Did you know the same forces that cause a rubber band to snap back into shape when you stretch it cause some of the world’s worst earthquakes? In this lesson, find out what elastic rebound is and why scientists study it in relation to earthquake activity.
Elasticity and Elastic Energy
If you have ever visited California, you may have experienced a small earthquake. As a matter of fact, small earthquakes happen all the time all over the world because large plates of rock are sliding against each other. But did you know that many destructive earthquakes are caused by a force much more powerful than rocks grinding against each other? Strangely enough, the force that causes these disastrous quakes is the same as the force that cause a rubber band to snap back into shape after it is stretched.
Almost all materials on Earth have some level of elasticity, or the ability to bend before breaking. Some materials, like rubber or certain plastics, can store a large amount of elastic energy before snapping back to their original shape. This is what happens in a rubber band. As you stretch a rubber band, the material stores elastic energy, and its desire to snap back is the stored elastic energy.
Once there is a lot of elastic energy stored, you can let it go. Just be sure to aim away from your eyes!
Elastic Energy in the Earth
Large masses of rock can also store unbelievable amounts of elastic energy before breaking. In certain areas of the Earth, tectonic plates, or the plates of rock that make up the crust, are running into each other.
This often leads to one of the plates being forced beneath the other in a process called subduction.In these subduction zones, friction causes the top plate to bend and store elastic energy. Eventually, the elastic energy becomes too great, and the plate will either break or snap back into its original shape. When the plate snaps back, scientists call the event elastic rebound. This massive shift causes a huge release of energy, causing some of the most powerful earthquakes ever measured on Earth.
Elastic Rebound: Theory and Example
Scientists often refer to a full-fledged theory when discussing these unique events on Earth. Elastic rebound theory refers to the set of facts surrounding how energy is generated and spreads during an earthquake.
It is a bit broader than our previous subduction zone example, but often makes news headlines only during these large events.On March 11, 2011, a massive earthquake hit the coast of Japan, near the town of Sendai. Scientists now know that this earthquake is the most powerful to ever hit Japan, as well as the fourth most powerful earthquake ever recorded since modern recording began in 1900.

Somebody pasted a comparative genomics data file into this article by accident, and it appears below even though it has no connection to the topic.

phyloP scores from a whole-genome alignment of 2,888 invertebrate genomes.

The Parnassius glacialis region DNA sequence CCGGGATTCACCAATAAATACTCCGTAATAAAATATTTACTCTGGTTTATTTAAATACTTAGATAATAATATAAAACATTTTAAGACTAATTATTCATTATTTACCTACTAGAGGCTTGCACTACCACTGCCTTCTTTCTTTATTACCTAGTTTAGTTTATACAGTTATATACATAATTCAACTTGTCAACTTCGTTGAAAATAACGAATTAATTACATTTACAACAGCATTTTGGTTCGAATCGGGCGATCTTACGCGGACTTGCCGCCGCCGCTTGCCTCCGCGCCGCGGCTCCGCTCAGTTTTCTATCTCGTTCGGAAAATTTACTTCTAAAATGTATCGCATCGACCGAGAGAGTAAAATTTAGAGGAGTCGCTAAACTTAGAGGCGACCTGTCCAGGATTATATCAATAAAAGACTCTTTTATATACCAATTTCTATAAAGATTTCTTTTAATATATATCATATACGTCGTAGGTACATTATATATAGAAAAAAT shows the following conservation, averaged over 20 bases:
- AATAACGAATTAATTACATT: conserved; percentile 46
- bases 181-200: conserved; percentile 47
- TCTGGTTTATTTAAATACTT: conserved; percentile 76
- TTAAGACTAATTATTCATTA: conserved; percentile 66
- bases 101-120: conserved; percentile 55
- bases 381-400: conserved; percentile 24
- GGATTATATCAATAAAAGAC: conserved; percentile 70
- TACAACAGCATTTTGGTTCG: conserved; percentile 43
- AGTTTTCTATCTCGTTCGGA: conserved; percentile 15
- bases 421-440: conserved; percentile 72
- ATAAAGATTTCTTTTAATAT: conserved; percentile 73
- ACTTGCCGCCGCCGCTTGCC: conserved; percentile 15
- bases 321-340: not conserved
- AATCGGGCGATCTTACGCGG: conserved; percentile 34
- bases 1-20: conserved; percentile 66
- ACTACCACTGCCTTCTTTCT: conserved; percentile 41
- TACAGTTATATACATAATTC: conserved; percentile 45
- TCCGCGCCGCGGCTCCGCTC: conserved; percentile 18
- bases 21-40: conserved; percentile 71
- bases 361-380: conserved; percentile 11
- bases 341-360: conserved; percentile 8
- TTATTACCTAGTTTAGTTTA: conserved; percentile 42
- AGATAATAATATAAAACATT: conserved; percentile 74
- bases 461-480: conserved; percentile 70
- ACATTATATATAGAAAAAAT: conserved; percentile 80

The earthquake, however powerful it was, turned out to be only a minor portion of the overall disaster. A massive tsunami, or large ocean wave, hit Japan and its neighboring nations causing widespread disaster. Japan even experienced a nuclear disaster as the Fukushima Daiichi Nuclear Power Plant went into meltdown status. It is disasters like this recent earthquake that lead scientists to continue their work toward understanding elastic rebound and how to better predict its effects.
Elastic rebound, as demonstrated by a rubber band, is an important concept to understand when studying earthquakes and their effects. As massive rock masses, particularly tectonic plates, move around on Earth’s surface, they bend and store elastic energy during a process called subduction.
This massive amount of elastic energy can then be released in sudden bursts, causing devastating earthquake events, such as the one that occurred near Sendai, on the coast of Japan, in 2011. After effects included a nuclear meltdown at the Fukushima Daiichi Nuclear Power Plant and a tsunami, or giant wave.Scientists are studying this phenomenon and its various effects all around the world in order to gain a better understanding of elastic rebound theory, or how energy is produced and disseminated during an earthquake. The overall goal, of course, is to better understand earthquakes and to predict when they might strike in order to reduce damage and loss of life.